According to estimates from the 2015 and 2017 Global Burden of Disease Studies, oral disorders (including caries, periodontal disease, and edentulism) were the most prevalent diseases among 354 assessed conditions, and dental caries of the primary teeth affected more than 570 million children [1, 2]. Oral disorders manifest as pain, impairment, and loss of function, and can affect individuals throughout their lifetimes. And, like other chronic diseases, oral diseases disproportionally affect the poor and socially disadvantaged. Inversely associated trends between oral health disparities and socioeconomic status are consistent in highly developed [3, 4], developing , and underdeveloped countries , demonstrating that individuals of lower socioeconomic status experience higher levels of oral disease. According to the UN Human Settlements Programme (UN-Habitat), as of 2014, one in eight people globally lived in slums and lacked access to safe water, durable housing, sufficient living space, and security of tenure that prevents forced evictions . Slum-dwelling residents often lack or are denied access to basic services, including medical and dental care . Despite the rapid growth of these informal communities, and the social determinants of health predisposing these populations to health risks, these populations receive relatively limited attention in medical and oral health research .
Iquitos, with a population of approximately 422,000, is the largest city in the Peruvian Amazonian rainforest . In recent years, the city has experienced a rapid increase of immigrants moving from the surrounding jungle seeking jobs, education, and healthcare. In the already dense city, migrants are forced to find or construct housing, which often results in the development of informal communities. Floating structures are built on the Amazon River floodplains, and these have become home for many immigrants. Due to such precarious housing and poor environmental conditions, residents of these communities experience chronic illnesses, vector-borne and infectious diseases, exposure to severe storms and flooding, and lack of water, sanitary infrastructure, and access to food . In 2017, a collaborative group from the University of Washington (School of Dentistry, Department of Civil and Environmental Engineering, Department of Environmental and Occupational Health, Department of Global Health, Department of Landscape Architecture, Department of Neurology, and School of Nursing) partnered with the Centro de Investigaciones Tecnológicas Biomédicas y Medioambientales, the Universidad Nacional de la Amazonía Peruana, and the Instituto Nacional de Salud in Peru and developed a transdisciplinary action research program, InterACTION Labs, to gather baseline health data and design and implement built environment improvement projects aimed at advancing the health, community strength, and future development of residents of one of these informal river communities—the Community of Claverito [12, 13]. As a contributor to InterACTION Labs, dental faculty collected information about the community’s oral health status and the impact of oral health status on the residents’ quality of life.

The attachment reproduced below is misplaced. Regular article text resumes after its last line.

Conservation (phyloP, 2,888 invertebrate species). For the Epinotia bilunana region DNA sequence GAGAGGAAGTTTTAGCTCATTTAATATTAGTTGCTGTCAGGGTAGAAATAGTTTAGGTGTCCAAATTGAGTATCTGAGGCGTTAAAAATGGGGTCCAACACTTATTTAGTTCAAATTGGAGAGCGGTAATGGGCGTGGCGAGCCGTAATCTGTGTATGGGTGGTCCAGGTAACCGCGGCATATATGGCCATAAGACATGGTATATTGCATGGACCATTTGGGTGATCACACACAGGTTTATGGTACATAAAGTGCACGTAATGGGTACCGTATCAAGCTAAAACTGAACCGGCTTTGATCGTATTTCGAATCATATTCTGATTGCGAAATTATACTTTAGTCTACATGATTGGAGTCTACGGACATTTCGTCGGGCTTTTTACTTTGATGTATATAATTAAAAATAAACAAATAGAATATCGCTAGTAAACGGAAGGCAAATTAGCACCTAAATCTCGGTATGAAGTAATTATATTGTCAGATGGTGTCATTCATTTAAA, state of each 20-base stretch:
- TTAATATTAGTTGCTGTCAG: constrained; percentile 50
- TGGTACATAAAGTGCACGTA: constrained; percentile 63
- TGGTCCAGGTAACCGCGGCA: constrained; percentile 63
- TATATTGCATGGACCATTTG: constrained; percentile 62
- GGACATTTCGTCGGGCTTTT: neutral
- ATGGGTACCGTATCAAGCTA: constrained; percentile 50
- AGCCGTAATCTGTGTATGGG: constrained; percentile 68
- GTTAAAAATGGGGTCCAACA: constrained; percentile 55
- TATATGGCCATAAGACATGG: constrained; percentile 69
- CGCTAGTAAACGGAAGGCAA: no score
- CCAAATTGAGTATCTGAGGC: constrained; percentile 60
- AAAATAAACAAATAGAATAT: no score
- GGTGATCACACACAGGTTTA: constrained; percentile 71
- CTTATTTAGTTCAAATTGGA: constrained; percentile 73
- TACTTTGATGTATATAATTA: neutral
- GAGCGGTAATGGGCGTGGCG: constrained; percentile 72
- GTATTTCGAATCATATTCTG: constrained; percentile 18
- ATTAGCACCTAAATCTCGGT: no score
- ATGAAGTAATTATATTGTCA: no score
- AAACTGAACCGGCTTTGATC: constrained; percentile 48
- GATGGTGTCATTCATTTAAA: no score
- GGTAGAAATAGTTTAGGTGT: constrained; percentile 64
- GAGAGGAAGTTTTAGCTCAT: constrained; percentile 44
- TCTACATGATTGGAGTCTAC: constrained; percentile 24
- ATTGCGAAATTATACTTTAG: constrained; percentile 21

Few studies specifically report on the oral health status of slum-dwelling children and its impact on their oral-health related quality of life (OHRQoL) or their families’ oral-health related quality of life [14, 15]. In order to develop sustainable and scalable population health interventions, community-level baseline assessments of both disease and quality of life are necessary. The purpose of this study was twofold: 1) to describe the prevalence and distribution of dental caries among the pediatric and caregiver populations of the Community of Claverito; and 2) to evaluate the relationships between the children’s dental health status and the OHRQoL of the children and the impact of the child’s condition on the family. Given the established association between socioeconomic status and the prevalence and severity of oral diseases , we hypothesized that the pediatric and caregiver population of the Community of Claverito would have a high level of untreated caries, and that the children’s dental health status would be associated with lower quality of life for both the children and their families.